Nokia, Microsoft to Announce Alliance on Friday?

Nokia CEO Stephen Elop's financial and strategy briefing in London Friday looks to be shaping up to include the announcement of an alliance with his old company, Microsoft, that could lead to the Finnish company's smartphones running Windows Phone 7, according to press reports.

Such a combination has been rumored for weeks, at least since December when a Russian blogger said that sources told him that Microsoft (NASDAQ: MSFT) and Nokia were discussing pairing up for their mutual benefit.

Those rumors were exacerbated in early February when a European stock analyst suggested that a link-up between the two could make a winning team in the rapidly mutating mobile marketplace.

However, the prognostications really began back in September when Elop announced he was leaving his job as president of Microsoft's Business Division to head Nokia.

According to a Bloomberg report on Thursday, Elop has talked with both Microsoft and with Google.

"Nokia ... is close to announcing a software partnership with Microsoft, a bet that together the two companies can better challenge Google (NASDAQ: GOOG) and Apple (AAPL), according to a person with knowledge of the discussions," the report said.

On Tuesday, an email that Elop sent to Nokia employees leaked out. In it, he characterized the company as being on a burning oil platform from which it needs to save itself by jumping into frigid waters.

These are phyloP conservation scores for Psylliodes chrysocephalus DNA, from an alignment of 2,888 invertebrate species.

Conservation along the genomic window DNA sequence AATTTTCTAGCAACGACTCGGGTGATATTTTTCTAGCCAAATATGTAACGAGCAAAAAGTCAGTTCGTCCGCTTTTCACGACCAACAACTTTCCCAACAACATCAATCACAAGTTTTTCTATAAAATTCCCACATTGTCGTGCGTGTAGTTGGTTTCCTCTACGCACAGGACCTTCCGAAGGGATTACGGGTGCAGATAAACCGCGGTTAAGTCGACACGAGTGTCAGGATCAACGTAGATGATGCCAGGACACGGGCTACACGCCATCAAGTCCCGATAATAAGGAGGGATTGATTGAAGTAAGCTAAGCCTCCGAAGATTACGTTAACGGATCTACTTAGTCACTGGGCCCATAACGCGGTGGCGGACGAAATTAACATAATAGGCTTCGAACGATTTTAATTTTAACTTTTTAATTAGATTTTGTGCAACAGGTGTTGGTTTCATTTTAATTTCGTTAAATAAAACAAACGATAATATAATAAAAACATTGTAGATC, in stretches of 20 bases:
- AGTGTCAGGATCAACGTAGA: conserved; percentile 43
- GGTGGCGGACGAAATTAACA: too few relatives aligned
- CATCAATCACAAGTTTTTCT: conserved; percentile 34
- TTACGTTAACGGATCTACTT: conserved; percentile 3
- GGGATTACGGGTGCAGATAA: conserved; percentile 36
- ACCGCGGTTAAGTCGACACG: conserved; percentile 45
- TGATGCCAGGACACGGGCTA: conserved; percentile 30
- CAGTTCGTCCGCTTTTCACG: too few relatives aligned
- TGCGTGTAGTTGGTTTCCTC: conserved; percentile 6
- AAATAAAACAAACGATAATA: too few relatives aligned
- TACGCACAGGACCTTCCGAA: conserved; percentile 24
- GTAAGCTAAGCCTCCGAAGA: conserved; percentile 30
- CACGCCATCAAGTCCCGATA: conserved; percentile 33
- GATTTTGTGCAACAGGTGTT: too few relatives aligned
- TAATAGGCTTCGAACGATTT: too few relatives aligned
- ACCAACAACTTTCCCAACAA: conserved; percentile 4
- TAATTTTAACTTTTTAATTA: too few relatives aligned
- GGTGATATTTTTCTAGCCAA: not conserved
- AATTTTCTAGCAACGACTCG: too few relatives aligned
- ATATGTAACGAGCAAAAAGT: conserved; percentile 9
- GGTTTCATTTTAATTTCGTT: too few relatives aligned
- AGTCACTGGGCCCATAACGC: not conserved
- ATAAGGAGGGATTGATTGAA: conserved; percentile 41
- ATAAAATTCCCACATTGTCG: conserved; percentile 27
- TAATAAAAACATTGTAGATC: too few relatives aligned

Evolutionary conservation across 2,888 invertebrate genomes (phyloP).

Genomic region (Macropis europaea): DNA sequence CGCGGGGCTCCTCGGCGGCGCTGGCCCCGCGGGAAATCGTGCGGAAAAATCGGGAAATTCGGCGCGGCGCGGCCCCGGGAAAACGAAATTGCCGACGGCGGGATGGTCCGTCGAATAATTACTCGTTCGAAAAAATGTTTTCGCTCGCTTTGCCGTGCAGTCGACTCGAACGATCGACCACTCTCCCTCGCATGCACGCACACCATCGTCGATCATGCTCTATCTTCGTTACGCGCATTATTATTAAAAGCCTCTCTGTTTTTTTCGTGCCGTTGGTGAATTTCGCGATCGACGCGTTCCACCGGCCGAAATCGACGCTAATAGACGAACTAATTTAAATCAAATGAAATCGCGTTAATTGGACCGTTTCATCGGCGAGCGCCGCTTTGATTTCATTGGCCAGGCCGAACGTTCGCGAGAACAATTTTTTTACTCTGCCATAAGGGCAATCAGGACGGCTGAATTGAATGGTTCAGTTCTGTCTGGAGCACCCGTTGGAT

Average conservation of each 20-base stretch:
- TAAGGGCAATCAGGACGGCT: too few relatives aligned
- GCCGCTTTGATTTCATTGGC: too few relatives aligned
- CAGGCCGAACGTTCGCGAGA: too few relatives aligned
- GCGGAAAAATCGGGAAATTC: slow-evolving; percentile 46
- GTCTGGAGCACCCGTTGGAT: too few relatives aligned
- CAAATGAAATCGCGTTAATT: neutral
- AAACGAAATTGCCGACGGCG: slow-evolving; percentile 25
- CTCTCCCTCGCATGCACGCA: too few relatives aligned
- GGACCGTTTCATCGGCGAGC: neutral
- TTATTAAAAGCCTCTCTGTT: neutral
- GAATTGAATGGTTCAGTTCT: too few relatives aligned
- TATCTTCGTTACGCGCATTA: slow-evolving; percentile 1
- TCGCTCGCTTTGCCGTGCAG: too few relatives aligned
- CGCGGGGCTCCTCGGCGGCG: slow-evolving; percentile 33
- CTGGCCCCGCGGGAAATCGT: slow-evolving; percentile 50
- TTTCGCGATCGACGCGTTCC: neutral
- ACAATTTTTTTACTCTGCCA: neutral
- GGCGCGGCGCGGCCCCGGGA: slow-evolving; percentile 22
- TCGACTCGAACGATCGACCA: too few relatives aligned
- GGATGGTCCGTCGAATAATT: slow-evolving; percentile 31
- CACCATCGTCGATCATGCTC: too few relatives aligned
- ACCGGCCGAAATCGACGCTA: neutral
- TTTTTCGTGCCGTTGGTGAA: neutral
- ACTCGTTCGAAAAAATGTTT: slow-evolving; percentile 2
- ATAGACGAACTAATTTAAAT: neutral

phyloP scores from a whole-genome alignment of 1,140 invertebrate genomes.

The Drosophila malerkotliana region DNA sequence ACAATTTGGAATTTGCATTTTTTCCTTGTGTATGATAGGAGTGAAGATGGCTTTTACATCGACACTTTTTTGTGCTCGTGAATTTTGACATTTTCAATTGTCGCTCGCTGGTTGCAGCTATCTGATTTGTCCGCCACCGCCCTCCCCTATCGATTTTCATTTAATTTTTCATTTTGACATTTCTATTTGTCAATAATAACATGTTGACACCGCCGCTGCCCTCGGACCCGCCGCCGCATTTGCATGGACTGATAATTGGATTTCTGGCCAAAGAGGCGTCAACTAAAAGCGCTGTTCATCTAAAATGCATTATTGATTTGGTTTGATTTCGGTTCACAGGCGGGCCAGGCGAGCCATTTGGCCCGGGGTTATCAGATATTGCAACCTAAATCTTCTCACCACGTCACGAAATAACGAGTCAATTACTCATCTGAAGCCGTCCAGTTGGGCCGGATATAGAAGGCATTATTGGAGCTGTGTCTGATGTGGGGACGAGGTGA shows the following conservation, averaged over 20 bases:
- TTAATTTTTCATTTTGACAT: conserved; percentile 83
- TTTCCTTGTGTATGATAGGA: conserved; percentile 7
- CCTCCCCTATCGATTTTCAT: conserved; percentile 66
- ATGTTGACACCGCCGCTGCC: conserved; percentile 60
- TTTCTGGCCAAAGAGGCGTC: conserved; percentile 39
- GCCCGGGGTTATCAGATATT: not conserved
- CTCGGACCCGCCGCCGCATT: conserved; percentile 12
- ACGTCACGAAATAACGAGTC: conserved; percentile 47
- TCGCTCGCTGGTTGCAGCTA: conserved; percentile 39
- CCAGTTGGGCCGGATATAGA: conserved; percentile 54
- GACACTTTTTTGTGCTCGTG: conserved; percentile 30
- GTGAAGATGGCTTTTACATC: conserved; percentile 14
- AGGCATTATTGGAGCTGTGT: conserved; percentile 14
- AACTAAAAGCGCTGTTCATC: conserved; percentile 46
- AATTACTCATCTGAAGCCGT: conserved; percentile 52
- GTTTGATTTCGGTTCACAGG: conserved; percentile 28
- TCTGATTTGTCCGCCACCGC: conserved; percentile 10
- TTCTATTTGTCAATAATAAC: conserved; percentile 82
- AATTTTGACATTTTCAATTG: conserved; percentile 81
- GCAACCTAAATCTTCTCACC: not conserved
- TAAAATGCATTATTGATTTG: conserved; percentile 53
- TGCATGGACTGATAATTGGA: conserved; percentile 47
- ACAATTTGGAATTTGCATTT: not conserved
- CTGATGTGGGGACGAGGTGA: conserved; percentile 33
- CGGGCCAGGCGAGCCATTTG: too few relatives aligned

In his mail, he also both criticized Nokia executives for clinging to its aging Symbian smartphone operating system and also took aim at iOS and Android. According to the latest leak, Elop is also likely to soon do some housecleaning in upper management in order to reinvigorate Nokia and, hopefully, reverse the phone maker's continuing market share slide.

In fact, Nokia's current state of affairs is illustrated by a new report from researcher Gartner that came out Wednesday.

Nokia is still the largest maker of mobile with 461.3 million phones (including both feature phones and smartphones) sold to end users during 2010, for a market share of 28.9 percent. However, that was still a 7.5 percentage point drop from the previous year.

Additionally, in smartphones, Nokia lost 6.7 percentage points from 2009.

Meanwhile, Nokia's Symbian remained at the top of the smartphone operating system market, with some 111.6 million devices sold to consumers in 2010. Again, however, with 37.6 percent share of the smartphone OS market in 2010, Symbian still lost 9.3 percentage points over 46.9 a year earlier.

All told, 296.6 million smartphone OSes were sold in 2010. A total of 1,596.8 million of all mobile phones were sold.

Attempts to reach Nokia and Microsoft spokespersons for comment were not immediately successful.

Stuart J. Johnston is a contributing writer at InternetNews.com, the news service of Internet.com, the network for technology professionals. Follow him on Twitter @stuartj1000.


Android, Microsoft, mobile, Nokia, Windows Phone 7